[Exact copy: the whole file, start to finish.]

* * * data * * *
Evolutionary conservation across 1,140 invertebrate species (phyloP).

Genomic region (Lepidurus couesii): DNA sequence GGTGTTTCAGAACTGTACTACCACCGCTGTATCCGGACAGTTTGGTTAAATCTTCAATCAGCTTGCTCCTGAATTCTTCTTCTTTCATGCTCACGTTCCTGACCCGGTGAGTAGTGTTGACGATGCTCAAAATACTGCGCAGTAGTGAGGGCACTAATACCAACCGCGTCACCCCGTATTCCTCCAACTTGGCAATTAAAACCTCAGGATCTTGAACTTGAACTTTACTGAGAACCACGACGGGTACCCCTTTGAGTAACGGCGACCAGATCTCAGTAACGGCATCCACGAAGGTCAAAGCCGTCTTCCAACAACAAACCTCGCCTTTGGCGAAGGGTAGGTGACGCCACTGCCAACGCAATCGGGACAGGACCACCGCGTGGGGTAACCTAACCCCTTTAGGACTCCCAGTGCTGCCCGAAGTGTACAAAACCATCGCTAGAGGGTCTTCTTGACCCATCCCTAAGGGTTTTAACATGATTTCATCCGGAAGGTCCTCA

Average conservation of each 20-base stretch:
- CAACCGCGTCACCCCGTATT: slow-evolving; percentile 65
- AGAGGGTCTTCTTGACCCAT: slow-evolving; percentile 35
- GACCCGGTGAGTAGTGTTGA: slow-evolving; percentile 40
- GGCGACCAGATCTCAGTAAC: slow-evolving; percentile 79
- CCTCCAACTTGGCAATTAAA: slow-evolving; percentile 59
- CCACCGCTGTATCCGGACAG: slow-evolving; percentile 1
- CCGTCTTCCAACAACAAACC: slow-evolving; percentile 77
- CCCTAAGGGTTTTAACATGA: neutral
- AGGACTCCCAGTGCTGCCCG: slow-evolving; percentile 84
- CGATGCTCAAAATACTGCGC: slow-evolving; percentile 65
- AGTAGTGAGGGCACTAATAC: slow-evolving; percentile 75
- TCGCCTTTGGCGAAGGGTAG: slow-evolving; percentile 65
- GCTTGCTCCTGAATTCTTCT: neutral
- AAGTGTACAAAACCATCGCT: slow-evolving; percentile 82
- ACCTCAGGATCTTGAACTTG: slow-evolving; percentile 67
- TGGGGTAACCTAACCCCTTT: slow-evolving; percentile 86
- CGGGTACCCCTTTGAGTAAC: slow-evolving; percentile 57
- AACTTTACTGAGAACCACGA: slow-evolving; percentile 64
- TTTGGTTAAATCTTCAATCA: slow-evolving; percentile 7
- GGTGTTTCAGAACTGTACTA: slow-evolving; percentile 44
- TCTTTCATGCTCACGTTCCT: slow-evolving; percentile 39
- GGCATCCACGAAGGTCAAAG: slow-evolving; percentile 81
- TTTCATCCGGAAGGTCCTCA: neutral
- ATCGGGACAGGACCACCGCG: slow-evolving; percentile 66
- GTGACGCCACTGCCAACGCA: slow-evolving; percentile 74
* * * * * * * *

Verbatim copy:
Evolutionary conservation across 1,140 invertebrate species (phyloP).

Genomic region (Lepidurus couesii): DNA sequence GGTGTTTCAGAACTGTACTACCACCGCTGTATCCGGACAGTTTGGTTAAATCTTCAATCAGCTTGCTCCTGAATTCTTCTTCTTTCATGCTCACGTTCCTGACCCGGTGAGTAGTGTTGACGATGCTCAAAATACTGCGCAGTAGTGAGGGCACTAATACCAACCGCGTCACCCCGTATTCCTCCAACTTGGCAATTAAAACCTCAGGATCTTGAACTTGAACTTTACTGAGAACCACGACGGGTACCCCTTTGAGTAACGGCGACCAGATCTCAGTAACGGCATCCACGAAGGTCAAAGCCGTCTTCCAACAACAAACCTCGCCTTTGGCGAAGGGTAGGTGACGCCACTGCCAACGCAATCGGGACAGGACCACCGCGTGGGGTAACCTAACCCCTTTAGGACTCCCAGTGCTGCCCGAAGTGTACAAAACCATCGCTAGAGGGTCTTCTTGACCCATCCCTAAGGGTTTTAACATGATTTCATCCGGAAGGTCCTCA

Average conservation of each 20-base stretch:
- CAACCGCGTCACCCCGTATT: slow-evolving; percentile 65
- AGAGGGTCTTCTTGACCCAT: slow-evolving; percentile 35
- GACCCGGTGAGTAGTGTTGA: slow-evolving; percentile 40
- GGCGACCAGATCTCAGTAAC: slow-evolving; percentile 79
- CCTCCAACTTGGCAATTAAA: slow-evolving; percentile 59
- CCACCGCTGTATCCGGACAG: slow-evolving; percentile 1
- CCGTCTTCCAACAACAAACC: slow-evolving; percentile 77
- CCCTAAGGGTTTTAACATGA: neutral
- AGGACTCCCAGTGCTGCCCG: slow-evolving; percentile 84
- CGATGCTCAAAATACTGCGC: slow-evolving; percentile 65
- AGTAGTGAGGGCACTAATAC: slow-evolving; percentile 75
- TCGCCTTTGGCGAAGGGTAG: slow-evolving; percentile 65
- GCTTGCTCCTGAATTCTTCT: neutral
- AAGTGTACAAAACCATCGCT: slow-evolving; percentile 82
- ACCTCAGGATCTTGAACTTG: slow-evolving; percentile 67
- TGGGGTAACCTAACCCCTTT: slow-evolving; percentile 86
- CGGGTACCCCTTTGAGTAAC: slow-evolving; percentile 57
- AACTTTACTGAGAACCACGA: slow-evolving; percentile 64
- TTTGGTTAAATCTTCAATCA: slow-evolving; percentile 7
- GGTGTTTCAGAACTGTACTA: slow-evolving; percentile 44
- TCTTTCATGCTCACGTTCCT: slow-evolving; percentile 39
- GGCATCCACGAAGGTCAAAG: slow-evolving; percentile 81
- TTTCATCCGGAAGGTCCTCA: neutral
- ATCGGGACAGGACCACCGCG: slow-evolving; percentile 66
- GTGACGCCACTGCCAACGCA: slow-evolving; percentile 74